Recent News and Features
The choices you make about philanthropy can have a lasting effect on your best asset—your family—for generations. Panelists James (Jay) E. Hughes Jr. ’64, a retired attorney and author of the landmark Family Wealth: Keeping It in the Family; Malcolm A. Moore ’59, a trusts and estates attorney; and Richard Rampell ’74, a CPA in estate and charitable gift planning, will offer thoughtful guidelines and answer your questions.
Rochelle Makela-Goodman, a fundraising professional with 19 years of development experience, has joined the Princeton University Office of Development as director of gift planning.
Five alumni who joined together to name seminar rooms in historic Stanhope Hall, home to the Center for African American Studies, gathered on March 11 to dedicate the Hobson-Rogers Seminar Room on the first floor and the Barfield-Johnson Seminar Room on the second.
Recent People and Priorities
Y. S. Chi ’83 says the more he gives to Princeton, the more he receives. If his volunteer record is any indication, the relationship has been extraordinarily fulfilling. Chi is a former University trustee and has worked on behalf of the Alumni Schools Committee, the Council of the Princeton University Community, Annual Giving, Career Services, the Princeton Varsity Club, Capital Giving, the East Asian Studies Advisory Council, the Bridge Year Committee, and more. He also has given generously in support of University priorities.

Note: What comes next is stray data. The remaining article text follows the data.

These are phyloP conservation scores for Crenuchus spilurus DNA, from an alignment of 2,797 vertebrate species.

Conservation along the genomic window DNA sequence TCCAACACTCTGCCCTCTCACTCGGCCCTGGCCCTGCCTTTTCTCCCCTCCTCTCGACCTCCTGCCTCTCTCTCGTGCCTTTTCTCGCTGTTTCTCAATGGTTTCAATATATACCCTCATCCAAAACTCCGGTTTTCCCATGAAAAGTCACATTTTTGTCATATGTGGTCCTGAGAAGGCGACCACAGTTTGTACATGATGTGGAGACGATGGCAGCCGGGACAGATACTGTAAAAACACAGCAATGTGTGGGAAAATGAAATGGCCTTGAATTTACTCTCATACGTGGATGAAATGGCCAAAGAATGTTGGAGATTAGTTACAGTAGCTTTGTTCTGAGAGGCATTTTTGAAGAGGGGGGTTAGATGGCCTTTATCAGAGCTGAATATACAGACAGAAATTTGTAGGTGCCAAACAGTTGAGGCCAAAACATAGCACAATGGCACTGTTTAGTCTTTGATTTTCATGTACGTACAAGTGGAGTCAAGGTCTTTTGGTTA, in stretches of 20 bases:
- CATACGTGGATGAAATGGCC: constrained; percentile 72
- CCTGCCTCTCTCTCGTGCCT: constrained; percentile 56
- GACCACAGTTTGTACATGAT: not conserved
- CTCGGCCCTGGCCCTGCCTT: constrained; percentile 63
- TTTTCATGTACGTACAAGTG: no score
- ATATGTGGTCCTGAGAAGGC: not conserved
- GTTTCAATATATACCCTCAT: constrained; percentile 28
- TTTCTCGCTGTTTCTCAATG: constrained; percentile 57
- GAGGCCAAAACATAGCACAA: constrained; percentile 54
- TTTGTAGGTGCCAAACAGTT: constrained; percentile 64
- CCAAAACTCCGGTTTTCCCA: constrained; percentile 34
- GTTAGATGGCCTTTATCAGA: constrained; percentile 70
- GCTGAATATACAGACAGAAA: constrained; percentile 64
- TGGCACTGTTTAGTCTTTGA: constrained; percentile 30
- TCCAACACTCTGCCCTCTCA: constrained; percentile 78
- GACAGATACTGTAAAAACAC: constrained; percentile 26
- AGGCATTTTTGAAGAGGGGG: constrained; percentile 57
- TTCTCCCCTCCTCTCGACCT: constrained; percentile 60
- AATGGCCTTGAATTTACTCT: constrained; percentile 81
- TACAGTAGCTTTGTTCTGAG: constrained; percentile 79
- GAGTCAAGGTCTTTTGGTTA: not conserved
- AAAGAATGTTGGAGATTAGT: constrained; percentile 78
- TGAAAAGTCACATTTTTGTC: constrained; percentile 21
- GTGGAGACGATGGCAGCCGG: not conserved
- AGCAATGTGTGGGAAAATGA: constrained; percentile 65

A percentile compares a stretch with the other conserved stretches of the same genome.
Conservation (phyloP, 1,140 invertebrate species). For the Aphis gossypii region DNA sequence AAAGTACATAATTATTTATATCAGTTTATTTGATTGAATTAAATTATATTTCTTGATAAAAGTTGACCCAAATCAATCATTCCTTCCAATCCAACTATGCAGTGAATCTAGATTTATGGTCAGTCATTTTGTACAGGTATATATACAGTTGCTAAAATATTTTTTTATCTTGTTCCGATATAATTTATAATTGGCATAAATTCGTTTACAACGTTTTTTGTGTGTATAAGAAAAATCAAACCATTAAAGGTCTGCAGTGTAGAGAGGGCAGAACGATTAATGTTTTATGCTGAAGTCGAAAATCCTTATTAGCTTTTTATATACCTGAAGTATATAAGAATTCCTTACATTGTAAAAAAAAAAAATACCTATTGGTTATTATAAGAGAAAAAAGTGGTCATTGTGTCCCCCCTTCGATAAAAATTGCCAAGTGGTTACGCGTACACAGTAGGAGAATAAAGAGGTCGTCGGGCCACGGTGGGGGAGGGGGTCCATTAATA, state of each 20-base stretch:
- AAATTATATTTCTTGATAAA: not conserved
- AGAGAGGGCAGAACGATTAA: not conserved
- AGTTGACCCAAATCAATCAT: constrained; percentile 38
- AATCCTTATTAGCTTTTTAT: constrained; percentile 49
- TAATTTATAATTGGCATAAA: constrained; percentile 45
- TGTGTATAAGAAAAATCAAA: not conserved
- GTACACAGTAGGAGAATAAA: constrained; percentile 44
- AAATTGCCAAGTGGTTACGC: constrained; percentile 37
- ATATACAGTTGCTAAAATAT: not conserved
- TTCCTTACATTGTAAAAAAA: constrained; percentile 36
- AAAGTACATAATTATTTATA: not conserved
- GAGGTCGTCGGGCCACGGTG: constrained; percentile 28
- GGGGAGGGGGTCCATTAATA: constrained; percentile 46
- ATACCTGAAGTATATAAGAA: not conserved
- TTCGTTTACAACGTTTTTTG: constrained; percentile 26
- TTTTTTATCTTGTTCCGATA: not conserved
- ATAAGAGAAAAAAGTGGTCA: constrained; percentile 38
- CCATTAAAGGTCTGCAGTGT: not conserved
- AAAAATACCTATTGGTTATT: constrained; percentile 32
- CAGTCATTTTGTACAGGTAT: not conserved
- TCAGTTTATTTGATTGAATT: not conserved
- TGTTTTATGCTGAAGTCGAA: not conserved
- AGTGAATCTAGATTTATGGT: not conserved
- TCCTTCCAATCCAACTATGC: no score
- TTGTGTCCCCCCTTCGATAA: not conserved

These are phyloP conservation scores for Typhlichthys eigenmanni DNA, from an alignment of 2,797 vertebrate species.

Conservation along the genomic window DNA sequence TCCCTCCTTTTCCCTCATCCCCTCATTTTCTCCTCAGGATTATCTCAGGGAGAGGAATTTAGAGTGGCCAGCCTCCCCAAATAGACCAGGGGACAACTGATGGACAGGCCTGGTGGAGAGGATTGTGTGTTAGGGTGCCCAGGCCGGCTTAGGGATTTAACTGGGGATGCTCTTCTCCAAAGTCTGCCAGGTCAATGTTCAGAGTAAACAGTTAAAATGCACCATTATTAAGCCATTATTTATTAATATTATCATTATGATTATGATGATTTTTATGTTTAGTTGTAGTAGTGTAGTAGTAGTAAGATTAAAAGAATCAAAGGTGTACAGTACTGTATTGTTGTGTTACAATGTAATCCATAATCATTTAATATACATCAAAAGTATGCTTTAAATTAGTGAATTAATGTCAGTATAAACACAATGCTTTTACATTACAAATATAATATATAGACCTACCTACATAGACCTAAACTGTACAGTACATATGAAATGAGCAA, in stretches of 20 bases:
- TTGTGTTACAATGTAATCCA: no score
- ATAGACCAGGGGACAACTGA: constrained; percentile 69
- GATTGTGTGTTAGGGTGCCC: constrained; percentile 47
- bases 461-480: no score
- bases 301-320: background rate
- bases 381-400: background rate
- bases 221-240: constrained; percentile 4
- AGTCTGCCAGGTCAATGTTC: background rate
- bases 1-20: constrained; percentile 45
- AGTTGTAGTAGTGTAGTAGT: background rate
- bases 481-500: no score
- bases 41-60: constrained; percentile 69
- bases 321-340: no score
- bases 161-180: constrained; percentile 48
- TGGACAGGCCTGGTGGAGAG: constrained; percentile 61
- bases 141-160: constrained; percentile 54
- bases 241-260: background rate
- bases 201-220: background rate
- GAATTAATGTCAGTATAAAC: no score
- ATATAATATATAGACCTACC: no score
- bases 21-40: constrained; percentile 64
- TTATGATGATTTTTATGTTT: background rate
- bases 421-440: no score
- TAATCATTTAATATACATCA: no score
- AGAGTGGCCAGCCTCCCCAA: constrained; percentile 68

Before Kovey Coles ’15 came to Princeton, he had limited experience traveling internationally. During the past three years, he has taken advantage of three opportunities to go abroad to four countries through the University's international initiatives. These programs have helped him choose his major in the Woodrow Wilson School of Public and International Affairs and set him on a career path in global politics.
Princeton’s Department of Molecular Biology is home to some of the world’s leading scientists whose research holds tremendous promise for understanding the complexities of all living things. Their work may lead to discoveries that can mitigate illnesses or even extend life.
Eric Wieschaus on Students, Science, and Society
Eric Wieschaus, Nobel laureate and Squibb Professor in Molecular Biology, talks about the importance of teaching science to non-majors and the rewarding experience of working with undergraduates.